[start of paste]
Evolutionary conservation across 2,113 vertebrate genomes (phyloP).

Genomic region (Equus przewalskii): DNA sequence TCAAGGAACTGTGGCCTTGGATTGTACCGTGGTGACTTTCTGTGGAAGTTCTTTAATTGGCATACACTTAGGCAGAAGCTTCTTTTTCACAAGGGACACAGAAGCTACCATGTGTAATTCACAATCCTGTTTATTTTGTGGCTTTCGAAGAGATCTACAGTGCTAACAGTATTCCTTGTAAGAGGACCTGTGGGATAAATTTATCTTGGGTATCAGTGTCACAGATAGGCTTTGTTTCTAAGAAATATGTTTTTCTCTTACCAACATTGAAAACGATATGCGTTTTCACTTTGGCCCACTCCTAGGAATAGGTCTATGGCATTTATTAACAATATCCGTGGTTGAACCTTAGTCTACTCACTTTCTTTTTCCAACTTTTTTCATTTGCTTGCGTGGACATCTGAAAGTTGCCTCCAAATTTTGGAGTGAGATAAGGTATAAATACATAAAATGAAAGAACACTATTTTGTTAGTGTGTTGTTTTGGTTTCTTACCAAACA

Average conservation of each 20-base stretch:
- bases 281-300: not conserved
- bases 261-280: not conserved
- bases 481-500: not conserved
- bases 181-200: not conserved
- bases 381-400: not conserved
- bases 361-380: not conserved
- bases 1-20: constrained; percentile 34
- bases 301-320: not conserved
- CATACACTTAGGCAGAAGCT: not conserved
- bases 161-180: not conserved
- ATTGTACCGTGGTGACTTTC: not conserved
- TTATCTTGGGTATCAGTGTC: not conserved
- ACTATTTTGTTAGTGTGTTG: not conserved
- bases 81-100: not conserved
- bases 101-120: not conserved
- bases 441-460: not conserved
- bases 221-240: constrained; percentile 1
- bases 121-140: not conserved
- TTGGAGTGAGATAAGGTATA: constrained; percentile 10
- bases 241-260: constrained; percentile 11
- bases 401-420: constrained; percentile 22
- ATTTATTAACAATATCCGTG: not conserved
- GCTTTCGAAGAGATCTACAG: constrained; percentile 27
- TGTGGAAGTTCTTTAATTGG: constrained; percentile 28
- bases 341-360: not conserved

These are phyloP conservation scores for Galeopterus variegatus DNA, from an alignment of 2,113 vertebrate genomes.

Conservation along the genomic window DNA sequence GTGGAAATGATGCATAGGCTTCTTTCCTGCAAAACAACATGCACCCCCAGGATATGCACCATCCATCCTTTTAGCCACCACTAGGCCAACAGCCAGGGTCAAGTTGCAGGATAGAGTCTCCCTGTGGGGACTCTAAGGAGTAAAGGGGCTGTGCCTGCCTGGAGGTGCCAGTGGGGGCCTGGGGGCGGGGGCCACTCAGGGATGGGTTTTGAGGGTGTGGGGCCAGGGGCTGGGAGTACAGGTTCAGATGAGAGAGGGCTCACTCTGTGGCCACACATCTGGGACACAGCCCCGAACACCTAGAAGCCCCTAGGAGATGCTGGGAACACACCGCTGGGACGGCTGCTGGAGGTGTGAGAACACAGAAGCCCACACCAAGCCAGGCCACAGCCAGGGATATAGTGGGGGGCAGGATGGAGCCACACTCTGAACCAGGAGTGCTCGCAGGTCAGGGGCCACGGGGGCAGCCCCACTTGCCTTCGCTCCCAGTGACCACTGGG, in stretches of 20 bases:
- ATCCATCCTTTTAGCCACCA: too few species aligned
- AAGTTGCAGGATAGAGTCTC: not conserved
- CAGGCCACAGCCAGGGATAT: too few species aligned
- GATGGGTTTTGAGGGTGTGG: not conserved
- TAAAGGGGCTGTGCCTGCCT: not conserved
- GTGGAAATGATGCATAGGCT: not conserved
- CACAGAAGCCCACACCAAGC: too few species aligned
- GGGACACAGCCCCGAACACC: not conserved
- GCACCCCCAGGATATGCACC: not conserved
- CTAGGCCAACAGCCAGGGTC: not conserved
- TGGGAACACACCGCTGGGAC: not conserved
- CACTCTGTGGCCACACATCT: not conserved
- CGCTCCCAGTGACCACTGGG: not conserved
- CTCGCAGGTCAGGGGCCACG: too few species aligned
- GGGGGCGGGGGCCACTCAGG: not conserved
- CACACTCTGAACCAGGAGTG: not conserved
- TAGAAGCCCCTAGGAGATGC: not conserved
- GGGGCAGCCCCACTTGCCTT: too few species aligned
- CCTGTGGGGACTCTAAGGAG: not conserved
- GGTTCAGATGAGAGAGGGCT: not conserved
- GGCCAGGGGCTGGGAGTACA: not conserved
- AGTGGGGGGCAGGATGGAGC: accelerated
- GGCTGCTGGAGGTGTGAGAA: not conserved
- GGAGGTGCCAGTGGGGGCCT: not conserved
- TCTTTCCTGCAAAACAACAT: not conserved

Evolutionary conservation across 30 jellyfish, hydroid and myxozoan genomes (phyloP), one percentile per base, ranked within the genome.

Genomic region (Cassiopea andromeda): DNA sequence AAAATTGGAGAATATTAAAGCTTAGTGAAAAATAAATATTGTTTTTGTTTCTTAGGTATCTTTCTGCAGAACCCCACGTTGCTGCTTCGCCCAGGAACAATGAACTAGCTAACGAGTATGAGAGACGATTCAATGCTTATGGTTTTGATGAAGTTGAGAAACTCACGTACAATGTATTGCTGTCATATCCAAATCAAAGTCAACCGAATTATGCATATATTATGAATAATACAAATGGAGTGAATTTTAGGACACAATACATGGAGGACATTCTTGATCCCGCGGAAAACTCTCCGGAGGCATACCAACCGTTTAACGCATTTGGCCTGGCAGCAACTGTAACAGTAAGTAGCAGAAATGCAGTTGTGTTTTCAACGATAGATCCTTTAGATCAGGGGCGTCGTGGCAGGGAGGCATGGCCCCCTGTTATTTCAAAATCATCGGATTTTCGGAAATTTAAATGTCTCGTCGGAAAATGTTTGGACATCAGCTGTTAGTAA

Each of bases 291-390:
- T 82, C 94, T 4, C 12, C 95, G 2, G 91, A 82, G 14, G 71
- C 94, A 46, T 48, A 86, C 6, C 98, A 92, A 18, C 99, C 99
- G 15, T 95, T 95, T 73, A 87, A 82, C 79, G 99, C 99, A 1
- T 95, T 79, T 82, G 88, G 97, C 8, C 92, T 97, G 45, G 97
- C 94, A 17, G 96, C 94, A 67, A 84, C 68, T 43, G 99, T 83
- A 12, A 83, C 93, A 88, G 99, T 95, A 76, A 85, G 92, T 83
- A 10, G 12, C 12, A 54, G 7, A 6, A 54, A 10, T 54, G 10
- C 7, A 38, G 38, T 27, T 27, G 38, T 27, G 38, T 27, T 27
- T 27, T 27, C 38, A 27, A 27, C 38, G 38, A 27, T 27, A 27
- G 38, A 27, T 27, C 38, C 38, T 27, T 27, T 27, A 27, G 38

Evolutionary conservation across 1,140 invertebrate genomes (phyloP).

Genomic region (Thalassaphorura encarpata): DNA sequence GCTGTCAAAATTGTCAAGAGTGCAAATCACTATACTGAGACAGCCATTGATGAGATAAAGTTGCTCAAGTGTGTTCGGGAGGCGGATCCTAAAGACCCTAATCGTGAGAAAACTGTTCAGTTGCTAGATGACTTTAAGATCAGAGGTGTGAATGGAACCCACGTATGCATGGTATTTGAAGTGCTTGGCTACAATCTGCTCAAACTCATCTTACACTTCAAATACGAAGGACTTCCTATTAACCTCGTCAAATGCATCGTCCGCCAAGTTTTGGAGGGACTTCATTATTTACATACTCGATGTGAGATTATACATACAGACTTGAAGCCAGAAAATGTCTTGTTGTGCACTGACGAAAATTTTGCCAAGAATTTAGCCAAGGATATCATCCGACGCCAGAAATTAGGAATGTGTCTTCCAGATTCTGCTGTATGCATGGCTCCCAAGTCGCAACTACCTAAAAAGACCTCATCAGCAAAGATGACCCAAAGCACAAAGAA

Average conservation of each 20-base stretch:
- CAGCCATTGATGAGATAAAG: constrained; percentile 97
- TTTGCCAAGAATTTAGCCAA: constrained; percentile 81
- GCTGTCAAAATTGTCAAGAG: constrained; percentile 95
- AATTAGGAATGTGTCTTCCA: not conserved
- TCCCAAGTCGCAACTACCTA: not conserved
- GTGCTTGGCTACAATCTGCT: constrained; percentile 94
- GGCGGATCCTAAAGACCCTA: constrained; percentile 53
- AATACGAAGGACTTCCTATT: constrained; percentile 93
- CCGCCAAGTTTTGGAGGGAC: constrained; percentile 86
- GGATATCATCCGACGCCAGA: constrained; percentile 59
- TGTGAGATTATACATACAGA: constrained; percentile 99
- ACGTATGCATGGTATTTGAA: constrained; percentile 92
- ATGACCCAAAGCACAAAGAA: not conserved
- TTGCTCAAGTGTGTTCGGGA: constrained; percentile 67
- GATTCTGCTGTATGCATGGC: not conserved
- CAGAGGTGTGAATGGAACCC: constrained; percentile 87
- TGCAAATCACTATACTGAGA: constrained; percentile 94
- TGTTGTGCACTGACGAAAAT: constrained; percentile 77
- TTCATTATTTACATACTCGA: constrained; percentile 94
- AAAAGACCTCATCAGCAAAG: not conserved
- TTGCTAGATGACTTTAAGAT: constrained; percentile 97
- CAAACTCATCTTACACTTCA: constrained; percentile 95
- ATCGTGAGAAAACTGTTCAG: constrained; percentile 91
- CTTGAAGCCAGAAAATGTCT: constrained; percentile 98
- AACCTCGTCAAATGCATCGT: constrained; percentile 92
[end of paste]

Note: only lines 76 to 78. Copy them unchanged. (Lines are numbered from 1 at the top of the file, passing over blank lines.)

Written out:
- TCCCAAGTCGCAACTACCTA: not conserved
- GTGCTTGGCTACAATCTGCT: constrained; percentile 94
- GGCGGATCCTAAAGACCCTA: constrained; percentile 53